“Steichen’s photographs captured the public’s imagination in the United States and shaped the visual language of celebrity-worship that Warhol would simultaneously glorify and undermine many years later,” said exhibition curator Elliot Reichert. 

Steichen established himself as the premier portrait and fashion photographer in the 1920s and 1930s in the United States. Shooting in sharp focus with dramatic lighting before stark backgrounds, Steichen distilled the essential characteristics of his subjects’ personas. The parade of performers, writers and public figures who posed before his camera is staggering: Fay Wray, Eugene O’Neill, Carl Sandburg and Greta Garbo are just a few whose portraits are featured in the exhibition.

Steichen photographed the wealthy for commissioned portraits and the society pages of Conde Nast publications. Warhol also created images of high-paying patrons, including icons like golfer Jack Nicklaus and singer Carly Simon, in the manner of his iconic silkscreen paintings of Marilyn Monroe and Elizabeth Taylor. “Steichen | Warhol“ displays the preparatory Polaroids Warhol shot for these portraits, alongside Steichen’s images of stars, fashion models and socialites, examining the ways that Warhol and his subjects both borrowed from and subverted the styles defined by Steichen.

“Steichen | Warhol” brings to light a remarkable link between the artists -- drawings a young Warhol traced from a 1955 cover of Life magazine that featured a photograph of Greta Garbo taken by Steichen.

“Warhol’s copies of the Garbo portrait preceded his Monroe silkscreens by nearly a decade, but these inkblot drawings show that he was already beginning to realize the enormous power and appeal of the celebrity image,” Reichert said. “Steichen | Warhol” will include the Life cover that inspired Warhol, three of his drawings and Steichen’s original 1928 photograph of the actress.

The exhibition also includes a set of photos documenting Warhol’s social life in the 1970s and 1980s -- candid shots of nightclub impresario Steve Rubell, writer Fran Lebowitz, fashion designer Paloma Picasso and others -- that are contrasted with the carefully composed portraits Steichen created in his era.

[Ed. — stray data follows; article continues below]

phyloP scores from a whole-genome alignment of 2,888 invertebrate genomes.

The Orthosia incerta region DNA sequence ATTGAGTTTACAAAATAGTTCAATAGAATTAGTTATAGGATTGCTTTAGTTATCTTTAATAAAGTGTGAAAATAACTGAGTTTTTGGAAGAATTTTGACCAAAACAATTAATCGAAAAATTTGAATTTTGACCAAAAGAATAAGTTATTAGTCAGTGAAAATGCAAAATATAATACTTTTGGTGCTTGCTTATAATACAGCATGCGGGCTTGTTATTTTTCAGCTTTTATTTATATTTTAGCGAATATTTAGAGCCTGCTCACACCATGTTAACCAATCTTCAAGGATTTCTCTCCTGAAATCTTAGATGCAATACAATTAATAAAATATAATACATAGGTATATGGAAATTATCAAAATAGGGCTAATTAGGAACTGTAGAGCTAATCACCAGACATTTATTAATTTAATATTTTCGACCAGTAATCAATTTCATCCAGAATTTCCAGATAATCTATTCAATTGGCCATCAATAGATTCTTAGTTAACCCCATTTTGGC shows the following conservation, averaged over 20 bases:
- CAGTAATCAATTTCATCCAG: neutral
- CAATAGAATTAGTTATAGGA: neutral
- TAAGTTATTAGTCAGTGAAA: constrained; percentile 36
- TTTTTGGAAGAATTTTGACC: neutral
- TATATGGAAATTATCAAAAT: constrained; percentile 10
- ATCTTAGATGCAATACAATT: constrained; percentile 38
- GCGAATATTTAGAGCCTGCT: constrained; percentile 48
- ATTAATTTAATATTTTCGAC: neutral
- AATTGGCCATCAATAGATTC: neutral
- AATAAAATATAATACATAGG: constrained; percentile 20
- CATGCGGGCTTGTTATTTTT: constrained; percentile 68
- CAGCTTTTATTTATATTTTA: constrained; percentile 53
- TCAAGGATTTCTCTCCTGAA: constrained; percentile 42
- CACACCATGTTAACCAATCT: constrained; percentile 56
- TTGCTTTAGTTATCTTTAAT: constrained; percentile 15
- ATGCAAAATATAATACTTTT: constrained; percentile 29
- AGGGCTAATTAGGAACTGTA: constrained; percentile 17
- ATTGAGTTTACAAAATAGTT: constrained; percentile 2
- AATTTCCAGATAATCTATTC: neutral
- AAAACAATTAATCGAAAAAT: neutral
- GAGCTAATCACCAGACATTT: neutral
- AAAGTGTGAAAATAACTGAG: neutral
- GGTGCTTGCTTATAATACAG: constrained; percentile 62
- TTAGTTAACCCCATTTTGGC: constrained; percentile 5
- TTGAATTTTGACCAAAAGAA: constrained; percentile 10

“Steichen | Warhol” presents two major gifts of art to the Block Museum. It highlights the donation in 2013 of vintage Steichen photographs by collectors Richard and Jackie Hollander to the Block, the Whitney Museum of American Art and the Los Angeles County Museum of Art. The exhibition also showcases gifts of Warhol photographs and prints made in 2008 and 2013 by the Andy Warhol Foundation for the Visual Arts.

Block Museum programs complementing the “Steichen|Warhol”exhibition include:

Interdisciplinary gallery talk, 5:30 p.m. Thursday, Jan. 30. Northwestern University’s Nick Davis, associate professor of English; Mary Poole, Charles Deering McCormick Distinguished Senior Lecturer in the department of theatre; and Beth Corzo-Duchardt, adjunct lecturer in the department of radio/television/film, will discuss the “Steichen | Warhol” exhibition.

Block Cinema film series. A series of classic Hollywood films featuring Paul Robeson, Greta Garbo, Clara Bow and other stars Steichen photographed in their heyday, will include the following screenings: Feb. 7, “The Emperor Jones; Feb. 14, “Grand Hotel”; and Feb. 21, “King Kong.” General admission is $6 for the general public or $4 for Block Museum members, Northwestern faculty, staff and students, students from other schools with valid IDs and individuals 65 and older. For more information, call the Block Cinema hotline at (847) 491-4000 or visit the Block Cinema.

Gallery talk by Elliot Reichert and Michal Raz-Russo, 6 p.m. Wednesday, April 3. Exhibition curator Elliot Reichert and Michal Raz-Russo, assistant curator in the department of photography at the Art Institute of Chicago, will discuss the Block Museum’s “Steichen|Warhol” exhibition.

Support for “Steichen | Warhol: Picturing Fame” is provided by the Alsdorf Endowment, the Robert Mapplethorpe Foundation, the Terra Foundation for American Art on behalf of David Kabiller, and the Illinois Arts Council, a state agency.


The Block is open from 10 a.m. to 5 p.m. Tuesdays; 10 a.m. to 8 p.m. Wednesdays, Thursdays and Fridays; and 10 a.m. to 5 p.m. Saturdays and Sundays. Free parking is available on weekends and after 4 p.m. Tuesday through Friday. For more information, visit Block Museum or call (847) 491-4000.